Analysis: Gridlock in the Yemeni conflict
Source: Stratfor.com , Author: Reva Bhalla
Posted: Wed June 1, 2011 9:16 pm

INTERNATIONAL. The security situation in Yemen is no doubt deteriorating, but the opposition forces still do not have the strength to dislodge pro-Saleh forces in the capital, and that’s precisely why we’re seeing a political gridlock in Yemen continue.

The Saudis are meanwhile trying to prevent civil war in their southern neighbor but because all forces to this conflict are falling back on tribal law to fight their way out of the gridlock, this is a crisis that is bound to intensify in the coming days.

Over the weekend, opposition forces, particularly coming from tribesman loyal to the influential al-Ahmar family made a number of claims to the media that large-scale defections took place within Yemen’s most elite military unit, the Republican Guard. It appears that many of those claims were widely exaggerated and that Saleh still has pretty strong military control in the capital itself.

Next door, Saudi Arabia’s obviously very frustrated with the situation. They are trying to prevent civil war in the country. They’re also largely embarrassed by the failure of the GCC mediation. What’s becoming clear now in this situation is that all sides to the conflict are falling back on “urf,” or tribal code, in trying to fight their way out of the crisis. The problem is that tribal code is not as strong as it used to be for a number of reasons.

As a result you have a situation where neither side fully buys into either the political negotiations or the tribal negotiations. So the opposition hasn’t bought into the political mediation led by the GCC and the Saleh family has not bought into guarantees on paper for their immunity when tribal code actually calls for their debts. And this is really the fundamental tension we see between the modern Yemeni state and its tribal tradition, which is in effect prolonging the crisis.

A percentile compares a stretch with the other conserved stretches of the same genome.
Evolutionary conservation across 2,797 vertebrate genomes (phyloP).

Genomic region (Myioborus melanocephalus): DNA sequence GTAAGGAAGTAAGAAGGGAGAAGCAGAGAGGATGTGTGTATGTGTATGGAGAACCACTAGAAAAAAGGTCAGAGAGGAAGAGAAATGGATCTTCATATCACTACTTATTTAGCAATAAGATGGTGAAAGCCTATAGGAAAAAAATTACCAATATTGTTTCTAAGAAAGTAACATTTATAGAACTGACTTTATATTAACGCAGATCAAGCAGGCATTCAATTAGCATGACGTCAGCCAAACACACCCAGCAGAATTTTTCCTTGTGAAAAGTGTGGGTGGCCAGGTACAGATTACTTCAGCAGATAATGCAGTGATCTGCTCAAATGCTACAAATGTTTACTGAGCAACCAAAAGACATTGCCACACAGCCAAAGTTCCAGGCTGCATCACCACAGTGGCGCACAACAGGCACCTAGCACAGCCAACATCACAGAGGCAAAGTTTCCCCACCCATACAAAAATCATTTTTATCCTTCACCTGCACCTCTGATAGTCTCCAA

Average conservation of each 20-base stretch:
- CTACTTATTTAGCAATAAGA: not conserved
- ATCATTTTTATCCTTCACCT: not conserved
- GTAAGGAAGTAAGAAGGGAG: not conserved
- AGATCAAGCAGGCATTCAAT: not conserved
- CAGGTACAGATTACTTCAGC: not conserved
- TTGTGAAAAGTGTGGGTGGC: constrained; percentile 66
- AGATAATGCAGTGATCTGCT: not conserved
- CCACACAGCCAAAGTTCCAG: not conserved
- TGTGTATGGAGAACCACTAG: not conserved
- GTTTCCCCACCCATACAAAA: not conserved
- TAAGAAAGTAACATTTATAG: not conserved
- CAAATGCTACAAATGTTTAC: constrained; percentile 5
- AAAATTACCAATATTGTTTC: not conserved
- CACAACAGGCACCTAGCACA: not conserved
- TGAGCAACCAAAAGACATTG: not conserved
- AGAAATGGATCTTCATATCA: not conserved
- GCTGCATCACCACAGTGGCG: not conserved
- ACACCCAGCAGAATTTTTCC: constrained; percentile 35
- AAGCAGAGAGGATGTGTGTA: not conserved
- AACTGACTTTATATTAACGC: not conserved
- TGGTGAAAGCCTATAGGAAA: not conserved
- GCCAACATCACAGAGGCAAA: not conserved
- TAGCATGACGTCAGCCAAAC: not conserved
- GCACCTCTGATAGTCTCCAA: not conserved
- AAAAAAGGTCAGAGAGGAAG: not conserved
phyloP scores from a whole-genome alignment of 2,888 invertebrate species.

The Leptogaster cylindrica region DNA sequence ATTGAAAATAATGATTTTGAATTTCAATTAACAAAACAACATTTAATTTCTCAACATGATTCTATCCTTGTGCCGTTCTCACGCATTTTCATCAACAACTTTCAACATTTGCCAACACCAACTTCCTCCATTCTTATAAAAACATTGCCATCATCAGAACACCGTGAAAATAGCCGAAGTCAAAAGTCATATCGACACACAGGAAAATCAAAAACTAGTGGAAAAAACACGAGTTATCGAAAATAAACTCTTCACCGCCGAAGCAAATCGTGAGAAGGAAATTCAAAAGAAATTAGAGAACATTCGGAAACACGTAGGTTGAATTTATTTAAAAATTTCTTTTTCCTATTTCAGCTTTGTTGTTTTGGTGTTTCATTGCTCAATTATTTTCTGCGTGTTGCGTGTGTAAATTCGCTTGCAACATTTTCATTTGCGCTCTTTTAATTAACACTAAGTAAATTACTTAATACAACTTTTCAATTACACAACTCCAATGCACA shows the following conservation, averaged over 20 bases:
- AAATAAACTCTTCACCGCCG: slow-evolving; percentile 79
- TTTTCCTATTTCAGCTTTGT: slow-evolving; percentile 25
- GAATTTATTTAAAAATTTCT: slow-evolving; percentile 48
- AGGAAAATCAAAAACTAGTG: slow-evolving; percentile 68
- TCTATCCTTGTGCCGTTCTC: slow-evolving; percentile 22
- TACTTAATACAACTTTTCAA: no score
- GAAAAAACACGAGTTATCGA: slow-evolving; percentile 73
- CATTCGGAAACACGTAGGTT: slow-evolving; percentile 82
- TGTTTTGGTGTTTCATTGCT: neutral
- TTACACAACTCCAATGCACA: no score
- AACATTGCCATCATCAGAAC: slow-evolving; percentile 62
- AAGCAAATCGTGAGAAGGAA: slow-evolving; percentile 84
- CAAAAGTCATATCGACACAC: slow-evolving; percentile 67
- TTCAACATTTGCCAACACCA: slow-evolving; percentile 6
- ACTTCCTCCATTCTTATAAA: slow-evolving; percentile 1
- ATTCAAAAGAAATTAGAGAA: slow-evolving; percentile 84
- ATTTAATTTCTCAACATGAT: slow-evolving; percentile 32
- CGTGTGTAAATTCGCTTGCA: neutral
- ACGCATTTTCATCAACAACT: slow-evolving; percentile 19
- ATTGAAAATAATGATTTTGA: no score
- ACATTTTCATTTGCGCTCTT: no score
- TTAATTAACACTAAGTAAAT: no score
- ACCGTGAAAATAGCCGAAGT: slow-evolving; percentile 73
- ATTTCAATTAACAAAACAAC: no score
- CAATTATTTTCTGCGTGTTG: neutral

Meanwhile, while the vast majority of Saleh’s forces are focusing their energies on holding down the capital, the writ of the state is rapidly disintegrating in the rest of the country. For example, in the southern coastal city of Zinjibar, we’ve seen Islamist militant activity on the rise in recent days as a hodgepodge of like-minded Islamist militants have come together in trying to overrun checkpoints, attack military targets and essentially try to assert their control over the city itself.

The opposition continues to claim that this is all a charade by Saleh, using the al Qaeda card to convince outsiders of the consequences, specifically the counterterrorism consequences, of forcing him out of power.

At this point in the crisis, that argument doesn’t really hold. Most of the casualties are coming from the military and rising Islamist militant activity in the country right now could be used on the other side of the argument to say that the longer Saleh stays, the greater the risk of al Qaeda in the Arabian Peninsula expanding its sphere of influence in the country.

The propaganda on all sides of this conflict are cutting into reality, and that reality is that while Saleh is struggling to maintain control of the capital, an array of rebel forces in the rest of the country are facing the opportunity of a lifetime in trying to expand their territorial control ultimately at the expense of the state.

Notes: Transcripts are generated using speech-recognition technology. Therefore, complete accuracy cannot be guaranteed .

To see the video, please click here.

This article is republished with permission from STRATFOR.

© 2011 STRATFOR. All rights reserved

 

MIDDLE EAST BUSINESS COMMENT & ANALYSIS

date:Posted: November 26, 2014
UAE. "In the final months of 2014, we expect further increases in occupancy rates, with the pleasant weather attracting more tourists, alongside the seasonal increase in events and conferences."
date:Posted: November 25, 2014
INTERNATIONAL. In the end, it is unlikely that the territorial Islamic State can survive. The truth is that Turkey, Iran and Saudi Arabia are all waiting for the U.S. to solve the problem with air power and a few ground forces. These actions will not destroy IS, but they will break the group's territorial coherence.
date:Posted: November 25, 2014
BAHRAIN. The "increasingly deregulated and competitive economic environment is facilitating rapid growth in business development within the private sector."
UAE. An advisory body to the UAE government has suggested that the central bank review the country's currency peg to the U.S. dollar, but local bankers said any change to the peg remained very unlikely for the foreseeable future.
dhgate